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Ancient Chiefdoms of the Tombigbee, Ancient Chiefdoms of the Tombigbee, 0817306722, 0-8173-0672-2, 978-0-8173-0672-4, 9780817306724, , , Ancient Chiefdoms of the Tombigbee, 0817383085, 0-8173-8308-5, 978-0-8173-8308-4, 9780817383084,

Ancient Chiefdoms of the Tombigbee

Quality Paper
1993. 232 pp.
978-0-8173-0672-4
Price:  $29.95 s
E Book
2009. 232 pp.
978-0-8173-8308-4
Price:  $29.95 d

A Dan Josselyn Memorial Publication


Within the last 50 years archaeologists have discovered that around the 10th century A.D., native southeastern peoples began a process of cultural change far more complex than anything that had occurred previously. These late prehistoric societies—known as Mississippian—have come to be regarded as chiefdoms. The chiefdoms are of great anthropological interest because in these kinds of societies social hierarchies or rank and status were first institutionalized.


Ancient Chiefdoms of the Tombigbee focuses on both the small- and large-scale Mississippian societies in the Tombigbee-Black Warrior River region of Alabama and Mississippi. Exploring the relationships involving polity size, degree of social ranking, and resource control provides insights into cycles of chiefdom development and fragmentation. Blitz concludes that the sanctified, security maintenance roles of communal food storage management and war leadership were a sufficient basis for formal chiefly authority but insufficient for economically based social stratification.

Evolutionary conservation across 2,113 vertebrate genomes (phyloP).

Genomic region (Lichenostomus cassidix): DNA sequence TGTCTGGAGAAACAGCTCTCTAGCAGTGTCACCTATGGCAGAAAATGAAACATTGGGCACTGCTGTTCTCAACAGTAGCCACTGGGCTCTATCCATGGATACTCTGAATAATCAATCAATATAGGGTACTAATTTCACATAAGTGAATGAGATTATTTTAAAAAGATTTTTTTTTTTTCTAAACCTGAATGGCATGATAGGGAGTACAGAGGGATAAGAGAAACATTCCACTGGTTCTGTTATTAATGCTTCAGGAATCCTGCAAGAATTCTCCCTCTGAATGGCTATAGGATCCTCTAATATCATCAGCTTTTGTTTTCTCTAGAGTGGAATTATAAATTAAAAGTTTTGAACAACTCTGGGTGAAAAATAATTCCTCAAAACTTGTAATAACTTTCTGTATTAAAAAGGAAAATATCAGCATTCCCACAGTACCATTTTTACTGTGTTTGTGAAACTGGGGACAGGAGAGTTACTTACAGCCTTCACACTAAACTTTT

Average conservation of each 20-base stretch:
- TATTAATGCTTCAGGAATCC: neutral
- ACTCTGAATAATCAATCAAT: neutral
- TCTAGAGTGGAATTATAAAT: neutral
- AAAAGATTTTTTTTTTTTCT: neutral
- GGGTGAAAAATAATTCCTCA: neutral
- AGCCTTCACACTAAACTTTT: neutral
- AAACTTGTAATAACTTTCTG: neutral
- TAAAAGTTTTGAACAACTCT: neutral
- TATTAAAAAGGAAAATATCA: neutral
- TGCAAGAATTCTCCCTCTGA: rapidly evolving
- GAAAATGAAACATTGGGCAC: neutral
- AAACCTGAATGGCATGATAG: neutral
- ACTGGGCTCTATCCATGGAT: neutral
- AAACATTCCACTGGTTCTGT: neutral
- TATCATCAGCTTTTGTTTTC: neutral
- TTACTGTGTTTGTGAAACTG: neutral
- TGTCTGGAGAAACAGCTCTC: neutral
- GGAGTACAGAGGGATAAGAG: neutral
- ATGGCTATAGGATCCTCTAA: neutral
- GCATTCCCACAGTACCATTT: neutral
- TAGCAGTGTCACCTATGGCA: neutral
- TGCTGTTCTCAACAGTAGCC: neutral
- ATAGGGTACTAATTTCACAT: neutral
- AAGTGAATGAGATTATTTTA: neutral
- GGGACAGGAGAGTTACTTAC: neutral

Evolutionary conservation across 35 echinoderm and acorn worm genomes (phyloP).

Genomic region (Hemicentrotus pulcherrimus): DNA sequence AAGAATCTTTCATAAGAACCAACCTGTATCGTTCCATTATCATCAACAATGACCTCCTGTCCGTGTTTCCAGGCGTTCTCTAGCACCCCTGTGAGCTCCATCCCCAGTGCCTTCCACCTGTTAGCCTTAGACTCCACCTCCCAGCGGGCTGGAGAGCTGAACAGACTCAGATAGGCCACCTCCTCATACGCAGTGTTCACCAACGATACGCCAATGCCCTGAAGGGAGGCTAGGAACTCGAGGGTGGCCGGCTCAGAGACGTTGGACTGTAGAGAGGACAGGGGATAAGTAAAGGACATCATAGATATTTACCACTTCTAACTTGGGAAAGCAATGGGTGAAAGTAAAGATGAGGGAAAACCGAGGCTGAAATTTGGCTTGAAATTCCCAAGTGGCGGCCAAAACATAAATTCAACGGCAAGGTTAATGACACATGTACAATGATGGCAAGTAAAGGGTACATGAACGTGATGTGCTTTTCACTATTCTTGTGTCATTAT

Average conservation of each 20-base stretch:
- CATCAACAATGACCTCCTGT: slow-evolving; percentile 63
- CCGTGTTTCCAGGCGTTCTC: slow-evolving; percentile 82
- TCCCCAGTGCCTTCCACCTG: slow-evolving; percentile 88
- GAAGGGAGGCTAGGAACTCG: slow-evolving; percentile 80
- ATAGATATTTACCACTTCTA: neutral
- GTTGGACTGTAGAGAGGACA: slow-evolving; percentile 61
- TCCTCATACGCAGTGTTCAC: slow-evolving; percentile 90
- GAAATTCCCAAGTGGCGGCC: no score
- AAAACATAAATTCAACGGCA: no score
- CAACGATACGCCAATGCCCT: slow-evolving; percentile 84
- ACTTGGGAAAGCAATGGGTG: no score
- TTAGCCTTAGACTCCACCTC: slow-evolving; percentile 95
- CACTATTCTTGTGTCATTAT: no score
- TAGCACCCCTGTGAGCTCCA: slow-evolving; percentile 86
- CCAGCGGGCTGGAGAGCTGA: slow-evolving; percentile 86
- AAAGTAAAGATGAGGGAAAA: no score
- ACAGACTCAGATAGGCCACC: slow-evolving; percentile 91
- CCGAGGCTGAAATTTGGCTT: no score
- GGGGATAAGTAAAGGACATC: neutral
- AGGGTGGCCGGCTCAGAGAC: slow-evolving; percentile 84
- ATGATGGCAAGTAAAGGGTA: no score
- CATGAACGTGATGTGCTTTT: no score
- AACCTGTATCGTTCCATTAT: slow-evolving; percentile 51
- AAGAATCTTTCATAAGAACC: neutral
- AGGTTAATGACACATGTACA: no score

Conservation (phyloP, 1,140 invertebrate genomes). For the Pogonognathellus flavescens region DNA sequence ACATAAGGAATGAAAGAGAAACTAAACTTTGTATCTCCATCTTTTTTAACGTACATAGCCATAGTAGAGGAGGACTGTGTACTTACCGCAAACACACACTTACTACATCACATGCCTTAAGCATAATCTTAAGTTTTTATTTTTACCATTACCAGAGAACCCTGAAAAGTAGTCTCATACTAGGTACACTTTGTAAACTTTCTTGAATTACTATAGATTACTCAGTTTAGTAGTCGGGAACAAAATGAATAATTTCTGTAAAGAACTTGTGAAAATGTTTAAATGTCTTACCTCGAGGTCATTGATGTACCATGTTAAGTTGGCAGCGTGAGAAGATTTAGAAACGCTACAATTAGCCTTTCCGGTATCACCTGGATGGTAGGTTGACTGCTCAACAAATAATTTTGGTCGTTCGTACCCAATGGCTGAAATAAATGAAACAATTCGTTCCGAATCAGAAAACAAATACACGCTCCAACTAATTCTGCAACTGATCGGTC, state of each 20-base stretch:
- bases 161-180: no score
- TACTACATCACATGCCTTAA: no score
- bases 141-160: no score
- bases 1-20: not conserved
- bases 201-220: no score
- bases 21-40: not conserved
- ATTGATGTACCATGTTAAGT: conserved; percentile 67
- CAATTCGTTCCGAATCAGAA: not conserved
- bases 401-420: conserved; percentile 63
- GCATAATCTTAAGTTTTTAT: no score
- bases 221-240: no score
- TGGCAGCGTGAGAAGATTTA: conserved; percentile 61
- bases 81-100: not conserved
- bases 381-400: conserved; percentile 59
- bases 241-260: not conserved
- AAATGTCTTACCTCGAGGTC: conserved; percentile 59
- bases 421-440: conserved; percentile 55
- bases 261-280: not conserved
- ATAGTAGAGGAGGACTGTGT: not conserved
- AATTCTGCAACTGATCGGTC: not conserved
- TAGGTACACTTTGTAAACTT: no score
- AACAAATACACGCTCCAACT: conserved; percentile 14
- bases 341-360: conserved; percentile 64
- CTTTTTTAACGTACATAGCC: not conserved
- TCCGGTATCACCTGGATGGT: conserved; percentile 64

John H. Blitz (Ph.D., City University of New York, 1991) is Associate Professor of Anthropology, Department of Anthropology, University of Alabama.

"This book stands as a fine example of how southeastern archaeologists are making increasingly important contributions to our understanding of the past and particualrly how social hierarchies evolved. The author himself deserves our thanks for bringing to light important primary information."
American Antiquity

"Readers will welcome Ancient Chiefdoms as a careful rethinking of the political, economic, and religious roles of leaders in small-scale Mississippian societies. The carefully controlled data from the Lubbub Creek site are a particularly valuable source of insights."
—Vernon James Knight Jr., University of Alabama

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